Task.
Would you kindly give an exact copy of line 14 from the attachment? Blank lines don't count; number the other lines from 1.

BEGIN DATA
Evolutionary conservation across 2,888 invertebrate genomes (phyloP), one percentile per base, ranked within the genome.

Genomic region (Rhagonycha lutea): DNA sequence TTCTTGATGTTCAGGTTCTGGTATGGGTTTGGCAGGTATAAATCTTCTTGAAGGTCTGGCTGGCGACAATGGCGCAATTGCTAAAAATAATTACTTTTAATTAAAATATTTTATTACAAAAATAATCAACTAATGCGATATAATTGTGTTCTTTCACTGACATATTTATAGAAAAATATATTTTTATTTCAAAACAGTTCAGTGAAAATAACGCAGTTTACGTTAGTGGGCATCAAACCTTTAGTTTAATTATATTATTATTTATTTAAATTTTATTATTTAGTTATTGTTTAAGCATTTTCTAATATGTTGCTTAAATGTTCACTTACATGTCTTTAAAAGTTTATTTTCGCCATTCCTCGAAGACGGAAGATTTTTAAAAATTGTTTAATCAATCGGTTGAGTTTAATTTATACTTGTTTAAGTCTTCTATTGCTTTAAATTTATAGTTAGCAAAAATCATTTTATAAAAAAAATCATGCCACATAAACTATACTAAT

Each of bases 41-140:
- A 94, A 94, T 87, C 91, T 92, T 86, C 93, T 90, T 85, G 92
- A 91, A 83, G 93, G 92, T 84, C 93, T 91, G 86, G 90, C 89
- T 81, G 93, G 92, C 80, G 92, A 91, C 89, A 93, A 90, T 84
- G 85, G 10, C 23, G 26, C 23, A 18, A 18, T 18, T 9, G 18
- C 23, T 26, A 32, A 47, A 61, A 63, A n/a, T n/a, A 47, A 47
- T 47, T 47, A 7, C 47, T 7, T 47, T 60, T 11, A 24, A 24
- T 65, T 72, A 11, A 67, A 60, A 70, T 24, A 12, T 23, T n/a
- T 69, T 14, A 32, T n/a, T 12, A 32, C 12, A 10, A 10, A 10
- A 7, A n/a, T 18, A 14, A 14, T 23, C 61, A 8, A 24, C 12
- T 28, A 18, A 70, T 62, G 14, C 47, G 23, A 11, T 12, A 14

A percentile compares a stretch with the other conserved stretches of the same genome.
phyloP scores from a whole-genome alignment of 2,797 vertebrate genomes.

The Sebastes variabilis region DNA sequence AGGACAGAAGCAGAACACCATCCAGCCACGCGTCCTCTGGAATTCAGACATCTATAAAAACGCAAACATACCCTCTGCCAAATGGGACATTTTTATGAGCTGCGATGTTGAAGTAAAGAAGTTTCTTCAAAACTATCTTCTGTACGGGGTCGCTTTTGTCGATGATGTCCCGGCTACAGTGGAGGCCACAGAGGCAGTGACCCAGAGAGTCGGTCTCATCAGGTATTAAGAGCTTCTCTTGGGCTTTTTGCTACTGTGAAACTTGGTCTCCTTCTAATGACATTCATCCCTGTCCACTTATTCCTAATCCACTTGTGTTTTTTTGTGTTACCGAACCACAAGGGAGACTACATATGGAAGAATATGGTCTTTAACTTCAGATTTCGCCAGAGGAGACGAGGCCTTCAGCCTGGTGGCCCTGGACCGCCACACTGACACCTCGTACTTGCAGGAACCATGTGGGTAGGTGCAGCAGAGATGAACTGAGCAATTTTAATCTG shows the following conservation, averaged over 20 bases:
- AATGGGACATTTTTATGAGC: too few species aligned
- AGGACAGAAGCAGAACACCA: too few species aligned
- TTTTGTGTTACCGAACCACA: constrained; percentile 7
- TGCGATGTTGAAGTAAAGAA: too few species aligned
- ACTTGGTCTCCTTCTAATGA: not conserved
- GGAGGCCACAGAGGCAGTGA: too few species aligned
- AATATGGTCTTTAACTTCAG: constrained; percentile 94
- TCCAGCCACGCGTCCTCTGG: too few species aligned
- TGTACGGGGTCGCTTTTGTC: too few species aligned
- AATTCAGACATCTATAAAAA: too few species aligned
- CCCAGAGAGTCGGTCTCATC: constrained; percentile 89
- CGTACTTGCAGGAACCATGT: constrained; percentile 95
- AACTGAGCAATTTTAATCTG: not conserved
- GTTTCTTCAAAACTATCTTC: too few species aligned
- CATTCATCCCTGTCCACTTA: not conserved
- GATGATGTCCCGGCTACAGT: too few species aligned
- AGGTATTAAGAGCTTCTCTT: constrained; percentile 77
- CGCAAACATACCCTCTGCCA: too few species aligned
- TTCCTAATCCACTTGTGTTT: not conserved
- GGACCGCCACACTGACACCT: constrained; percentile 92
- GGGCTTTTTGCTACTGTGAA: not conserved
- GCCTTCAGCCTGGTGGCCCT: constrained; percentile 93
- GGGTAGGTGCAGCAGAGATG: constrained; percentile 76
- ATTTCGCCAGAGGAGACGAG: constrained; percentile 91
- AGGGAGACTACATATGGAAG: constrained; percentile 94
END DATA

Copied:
A percentile compares a stretch with the other conserved stretches of the same genome.